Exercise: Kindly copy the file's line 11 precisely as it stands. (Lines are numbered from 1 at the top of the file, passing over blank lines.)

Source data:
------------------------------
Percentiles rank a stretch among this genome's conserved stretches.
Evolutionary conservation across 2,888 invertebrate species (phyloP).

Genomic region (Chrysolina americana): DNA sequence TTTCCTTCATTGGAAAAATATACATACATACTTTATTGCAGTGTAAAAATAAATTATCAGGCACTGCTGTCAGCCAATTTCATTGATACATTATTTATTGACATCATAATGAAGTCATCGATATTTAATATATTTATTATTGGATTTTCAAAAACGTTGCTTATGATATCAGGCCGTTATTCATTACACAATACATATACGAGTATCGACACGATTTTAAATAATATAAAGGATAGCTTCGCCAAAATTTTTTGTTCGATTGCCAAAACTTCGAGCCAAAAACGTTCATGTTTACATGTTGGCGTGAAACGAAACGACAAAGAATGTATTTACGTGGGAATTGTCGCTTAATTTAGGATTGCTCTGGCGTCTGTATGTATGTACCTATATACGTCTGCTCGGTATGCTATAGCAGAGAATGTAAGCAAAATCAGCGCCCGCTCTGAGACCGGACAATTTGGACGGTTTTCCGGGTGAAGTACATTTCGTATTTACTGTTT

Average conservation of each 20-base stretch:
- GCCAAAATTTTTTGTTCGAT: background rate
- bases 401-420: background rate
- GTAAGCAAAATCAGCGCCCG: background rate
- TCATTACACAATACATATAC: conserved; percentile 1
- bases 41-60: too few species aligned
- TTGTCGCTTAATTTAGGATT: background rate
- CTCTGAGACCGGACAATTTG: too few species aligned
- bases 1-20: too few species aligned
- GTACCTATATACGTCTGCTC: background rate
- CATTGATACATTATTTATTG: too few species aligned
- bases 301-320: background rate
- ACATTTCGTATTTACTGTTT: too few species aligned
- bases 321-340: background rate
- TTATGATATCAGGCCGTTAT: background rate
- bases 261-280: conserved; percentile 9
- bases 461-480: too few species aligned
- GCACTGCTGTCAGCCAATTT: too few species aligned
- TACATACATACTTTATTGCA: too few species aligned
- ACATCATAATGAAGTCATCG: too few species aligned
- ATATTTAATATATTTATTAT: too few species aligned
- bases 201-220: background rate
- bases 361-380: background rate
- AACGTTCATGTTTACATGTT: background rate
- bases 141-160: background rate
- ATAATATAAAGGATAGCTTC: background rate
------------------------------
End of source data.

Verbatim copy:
- CTCTGAGACCGGACAATTTG: too few species aligned